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A mass-spring system is represented by the following transfer function

$$ H(s) = \frac{s^{2} + 0.1s + 10}{s^{4} + 0.2s^{3} + 20s^{2}} $$

For a sinusoidal input I am getting a non-sinusoidal output, as shown below (input in gray, output in blue):

enter image description here

I am using the following MATLAB code to generate the plot:

t = 0:0.1:20;
u = sin(1*t);
lsim(sys_x1, u,t)
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  • \$\begingroup\$ This should probably be in the Physics SE, but since electrical circuits can have the same transfer functions, I will attempt an answer anyway. In the time-domain, it is difficult or impossible to really input an infinite sine-wave, your input signal is zero for time < 0. Did you run your simulation long enough for the output to stabilize? The output appears to be curving downward. \$\endgroup\$ – Mattman944 Jun 1 at 20:54
  • \$\begingroup\$ @DKNguyen gray is input signal(u) and blue is output \$\endgroup\$ – Siddhesh Jun 1 at 20:55
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    \$\begingroup\$ You haven't waited long enough for it to settle. It is a combination of a sinewave and an integral term by the looks of it. \$\endgroup\$ – Kevin White Jun 1 at 21:06
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    \$\begingroup\$ the frequency looks the same to me. its just a bit harder to see because the amplitude is building up. draw a straight line through the output wave and its more obvious \$\endgroup\$ – DKNguyen Jun 1 at 21:14
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    \$\begingroup\$ I'm voting to close this question as off-topic because it's about springs and masses, not electronics. \$\endgroup\$ – brhans Jun 2 at 1:52
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There's a double integrator in the TF that inverse transforms to a ramp, which is what you're seeing added to the sinusoidal response to the sinusoidal input.

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  • \$\begingroup\$ Thanks. Removing integrator gives sinusoidal output of the same frequency. But doesnt integrator add 90 degree phase without changing frequency and amplitude? \$\endgroup\$ – Siddhesh Jun 1 at 21:38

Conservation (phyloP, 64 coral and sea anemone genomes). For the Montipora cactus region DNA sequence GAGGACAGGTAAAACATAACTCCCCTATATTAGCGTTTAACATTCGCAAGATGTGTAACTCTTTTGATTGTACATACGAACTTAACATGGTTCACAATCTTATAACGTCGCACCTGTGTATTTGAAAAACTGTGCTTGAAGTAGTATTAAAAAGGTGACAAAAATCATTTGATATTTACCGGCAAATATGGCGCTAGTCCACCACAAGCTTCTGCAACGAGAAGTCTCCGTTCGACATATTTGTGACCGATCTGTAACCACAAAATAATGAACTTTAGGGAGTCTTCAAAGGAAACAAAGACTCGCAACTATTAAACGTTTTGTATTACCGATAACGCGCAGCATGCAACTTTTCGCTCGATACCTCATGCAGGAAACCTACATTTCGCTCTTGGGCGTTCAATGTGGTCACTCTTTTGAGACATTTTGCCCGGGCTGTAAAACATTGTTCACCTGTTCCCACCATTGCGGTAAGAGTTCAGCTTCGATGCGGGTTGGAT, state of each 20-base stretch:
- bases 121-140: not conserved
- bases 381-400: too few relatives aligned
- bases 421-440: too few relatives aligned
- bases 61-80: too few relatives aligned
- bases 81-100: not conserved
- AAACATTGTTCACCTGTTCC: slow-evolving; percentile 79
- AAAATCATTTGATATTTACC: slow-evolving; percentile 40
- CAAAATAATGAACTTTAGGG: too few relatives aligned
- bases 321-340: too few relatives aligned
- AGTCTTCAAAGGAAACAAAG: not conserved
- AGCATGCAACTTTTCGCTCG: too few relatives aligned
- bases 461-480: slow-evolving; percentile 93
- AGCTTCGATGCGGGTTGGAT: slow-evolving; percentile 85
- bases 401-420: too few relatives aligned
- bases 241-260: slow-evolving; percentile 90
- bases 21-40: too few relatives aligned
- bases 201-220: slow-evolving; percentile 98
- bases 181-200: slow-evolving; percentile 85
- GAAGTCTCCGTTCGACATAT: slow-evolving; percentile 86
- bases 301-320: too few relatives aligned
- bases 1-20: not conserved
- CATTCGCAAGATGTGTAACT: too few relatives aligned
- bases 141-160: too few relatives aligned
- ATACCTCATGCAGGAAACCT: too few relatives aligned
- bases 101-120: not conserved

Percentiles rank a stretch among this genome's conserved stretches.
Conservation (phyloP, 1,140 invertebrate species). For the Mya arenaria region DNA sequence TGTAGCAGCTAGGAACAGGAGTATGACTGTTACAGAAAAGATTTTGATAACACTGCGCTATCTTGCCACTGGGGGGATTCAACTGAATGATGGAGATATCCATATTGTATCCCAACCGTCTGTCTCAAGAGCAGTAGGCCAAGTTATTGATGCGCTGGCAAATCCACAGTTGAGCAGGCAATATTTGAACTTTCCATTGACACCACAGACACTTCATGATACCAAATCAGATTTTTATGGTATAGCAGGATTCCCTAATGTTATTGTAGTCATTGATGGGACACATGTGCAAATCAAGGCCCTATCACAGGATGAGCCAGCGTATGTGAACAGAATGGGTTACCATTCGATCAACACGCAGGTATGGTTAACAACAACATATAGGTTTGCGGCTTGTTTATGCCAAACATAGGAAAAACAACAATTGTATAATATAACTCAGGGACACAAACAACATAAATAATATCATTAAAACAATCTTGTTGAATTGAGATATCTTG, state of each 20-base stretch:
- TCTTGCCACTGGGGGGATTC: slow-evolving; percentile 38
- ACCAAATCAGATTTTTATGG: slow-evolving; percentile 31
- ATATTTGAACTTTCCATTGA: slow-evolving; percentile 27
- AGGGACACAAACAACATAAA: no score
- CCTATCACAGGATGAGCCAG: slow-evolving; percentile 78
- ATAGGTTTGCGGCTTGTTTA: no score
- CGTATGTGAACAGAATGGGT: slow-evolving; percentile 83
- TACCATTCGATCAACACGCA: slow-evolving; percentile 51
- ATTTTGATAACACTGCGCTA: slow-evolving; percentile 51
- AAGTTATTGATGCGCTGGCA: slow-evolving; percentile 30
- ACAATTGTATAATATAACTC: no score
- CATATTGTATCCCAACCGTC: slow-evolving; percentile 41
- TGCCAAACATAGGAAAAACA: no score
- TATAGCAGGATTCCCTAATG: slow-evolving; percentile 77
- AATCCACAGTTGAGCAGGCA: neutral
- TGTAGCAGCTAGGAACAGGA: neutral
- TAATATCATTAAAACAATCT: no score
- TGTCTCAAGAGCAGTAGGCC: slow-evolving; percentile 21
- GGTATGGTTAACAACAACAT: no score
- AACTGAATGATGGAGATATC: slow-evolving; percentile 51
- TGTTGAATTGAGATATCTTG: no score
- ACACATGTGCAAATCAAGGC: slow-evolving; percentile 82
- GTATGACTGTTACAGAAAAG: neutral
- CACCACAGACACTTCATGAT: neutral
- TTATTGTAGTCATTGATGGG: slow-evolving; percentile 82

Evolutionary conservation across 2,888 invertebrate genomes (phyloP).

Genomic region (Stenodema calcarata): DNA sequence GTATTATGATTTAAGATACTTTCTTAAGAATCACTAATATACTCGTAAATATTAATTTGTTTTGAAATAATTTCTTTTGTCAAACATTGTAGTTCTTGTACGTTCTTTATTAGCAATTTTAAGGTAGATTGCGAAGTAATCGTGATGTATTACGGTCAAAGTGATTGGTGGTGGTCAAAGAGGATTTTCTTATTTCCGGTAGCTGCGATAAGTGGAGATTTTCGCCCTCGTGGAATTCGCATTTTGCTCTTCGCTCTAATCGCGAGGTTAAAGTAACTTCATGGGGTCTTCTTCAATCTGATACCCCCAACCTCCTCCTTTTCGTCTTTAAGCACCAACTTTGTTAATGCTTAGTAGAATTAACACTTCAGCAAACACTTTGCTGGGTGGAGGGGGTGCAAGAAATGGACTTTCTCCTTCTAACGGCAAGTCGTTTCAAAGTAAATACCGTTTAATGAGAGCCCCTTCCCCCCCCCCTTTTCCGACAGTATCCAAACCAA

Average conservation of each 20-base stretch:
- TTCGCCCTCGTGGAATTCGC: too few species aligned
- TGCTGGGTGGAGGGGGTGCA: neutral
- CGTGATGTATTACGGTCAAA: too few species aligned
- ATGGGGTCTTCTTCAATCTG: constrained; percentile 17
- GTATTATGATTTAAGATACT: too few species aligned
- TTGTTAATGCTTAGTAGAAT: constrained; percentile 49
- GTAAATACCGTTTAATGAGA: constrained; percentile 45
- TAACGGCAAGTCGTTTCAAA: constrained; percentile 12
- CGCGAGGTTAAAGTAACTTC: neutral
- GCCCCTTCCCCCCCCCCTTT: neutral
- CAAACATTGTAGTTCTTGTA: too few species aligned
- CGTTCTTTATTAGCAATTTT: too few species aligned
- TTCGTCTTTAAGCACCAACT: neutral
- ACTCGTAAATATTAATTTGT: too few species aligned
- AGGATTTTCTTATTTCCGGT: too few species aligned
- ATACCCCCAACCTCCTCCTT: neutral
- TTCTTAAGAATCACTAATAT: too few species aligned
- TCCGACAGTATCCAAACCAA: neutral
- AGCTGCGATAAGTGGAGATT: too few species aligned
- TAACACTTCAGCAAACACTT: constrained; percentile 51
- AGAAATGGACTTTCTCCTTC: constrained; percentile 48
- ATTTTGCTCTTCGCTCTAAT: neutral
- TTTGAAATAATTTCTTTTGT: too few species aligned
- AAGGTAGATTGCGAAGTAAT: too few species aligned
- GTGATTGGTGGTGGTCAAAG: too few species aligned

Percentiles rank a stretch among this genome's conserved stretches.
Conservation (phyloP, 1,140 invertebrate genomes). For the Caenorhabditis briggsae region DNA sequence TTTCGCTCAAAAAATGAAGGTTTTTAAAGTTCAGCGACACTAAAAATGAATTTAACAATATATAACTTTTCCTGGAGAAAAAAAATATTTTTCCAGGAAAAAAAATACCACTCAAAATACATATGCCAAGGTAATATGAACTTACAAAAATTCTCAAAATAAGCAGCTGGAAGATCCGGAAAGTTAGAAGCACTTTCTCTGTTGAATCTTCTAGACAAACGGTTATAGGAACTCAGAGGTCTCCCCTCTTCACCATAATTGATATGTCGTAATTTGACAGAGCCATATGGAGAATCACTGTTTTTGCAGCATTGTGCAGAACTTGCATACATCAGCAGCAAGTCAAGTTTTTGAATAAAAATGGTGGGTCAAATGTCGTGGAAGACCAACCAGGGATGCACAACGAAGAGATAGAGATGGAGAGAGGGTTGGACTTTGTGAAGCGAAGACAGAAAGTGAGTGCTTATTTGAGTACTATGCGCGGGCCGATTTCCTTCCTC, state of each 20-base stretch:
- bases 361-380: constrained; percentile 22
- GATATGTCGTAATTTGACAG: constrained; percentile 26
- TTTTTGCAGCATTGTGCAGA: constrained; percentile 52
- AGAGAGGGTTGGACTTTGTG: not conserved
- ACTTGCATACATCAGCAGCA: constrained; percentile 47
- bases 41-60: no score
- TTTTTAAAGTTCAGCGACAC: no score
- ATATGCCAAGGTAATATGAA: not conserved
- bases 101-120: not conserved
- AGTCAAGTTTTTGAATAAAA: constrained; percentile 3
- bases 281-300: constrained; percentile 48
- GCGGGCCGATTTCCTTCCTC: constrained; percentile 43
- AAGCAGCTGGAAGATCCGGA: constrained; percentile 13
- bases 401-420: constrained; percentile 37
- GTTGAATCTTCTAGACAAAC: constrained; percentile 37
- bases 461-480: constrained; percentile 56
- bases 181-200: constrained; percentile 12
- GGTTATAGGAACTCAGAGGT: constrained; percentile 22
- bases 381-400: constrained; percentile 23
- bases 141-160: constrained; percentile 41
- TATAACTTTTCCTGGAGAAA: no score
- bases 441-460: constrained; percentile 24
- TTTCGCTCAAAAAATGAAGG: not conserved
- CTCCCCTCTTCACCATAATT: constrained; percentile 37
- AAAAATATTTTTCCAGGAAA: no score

• \$\begingroup\$ @Siddhesh Nope. An integrator adds 90 degrees phase shift with a frequency-dependent amplitude change. If you want to torture yourself by thinking in frequency-domain terms, it turns out that the double integrator, when excited by a sinusoid at anything but the exactly correct starting phase, will respond with a ramp. This is much easier to see in the time domain. \$\endgroup\$ – TimWescott Jun 1 at 21:49
  • \$\begingroup\$ @TimWescott Indeed, thats the response I am getting . The book I am referring says "for an LTI system, a sinusoidal input gives rise to a sinusoidal output again, and at the same frequency as the input". Which seems to contradict this observation. \$\endgroup\$ – Siddhesh Jun 1 at 21:57
  • \$\begingroup\$ Another way to look at those 2 S terms in the denominaor is as a sort of "double resonance" at 0Hz. So the transient response will have an undamped 0 Hz component of some sort (a ramp in this case). \$\endgroup\$ – Chris K8NVH Jun 1 at 22:10
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To complement Chu's answer, using SymPy:

>>> from sympy import *
>>> s = Symbol('s', complex=True)
>>> H = (s**2 + 0.1*s + 10) / (s**4 + 0.2*s**3 + 20*s**2)

Since the Laplace transform of the input

$$x (t) := \begin{cases} \sin(t) & \text{if } t \geq 0\\ 0 & \text{otherwise}\end{cases}$$

is given by

$$ X(s) = \frac{1}{s^2+1}$$

the Laplace transform of the response is

>>> X =  1 / (s**2 + 1)
>>> Y =  H * X
>>> apart(Y,s)
  0.473687126080213*(0.000584726932522512*s + 1.0)   0.00131287391978728*(0.0105485232067511*s - 1.0)   0.5
- ------------------------------------------------ + ------------------------------------------------ + ---
                        2                                               2                                 2
                       s  + 1                                     0.05*s  + 0.01*s + 1.0                 s 

In \$\LaTeX\$,

$$Y(s) = - \frac{0.473687126080213 \left(0.000584726932522512 s + 1.0\right)}{s^{2} + 1} + \frac{0.00131287391978728 \left(0.0105485232067511 s - 1.0\right)}{0.05 s^{2} + 0.01 s + 1.0} + \frac{0.5}{s^{2}}$$

Note the \$\frac{1}{s^2}\$ term, which corresponds to a ramp in the time domain. This is unsurprising, as the double pole at the origin ensures that the LTI system being studied is not BIBO-stable.

Note also that the roots of \$0.05 s^{2} + 0.01 s + 1.0\$ have negative real parts:

>>> solve(0.05*s**2 + 0.01*s + 1.0)
[-0.1 - 4.47101778122163*I, -0.1 + 4.47101778122163*I]

Thus, the response contains:

  • forced response: scaled and time-shifted version of the input sinusoid \$\sin (t)\$ (for \$t \geq 0\$).

  • natural response: exponentially decaying sinusoid plus ramp.

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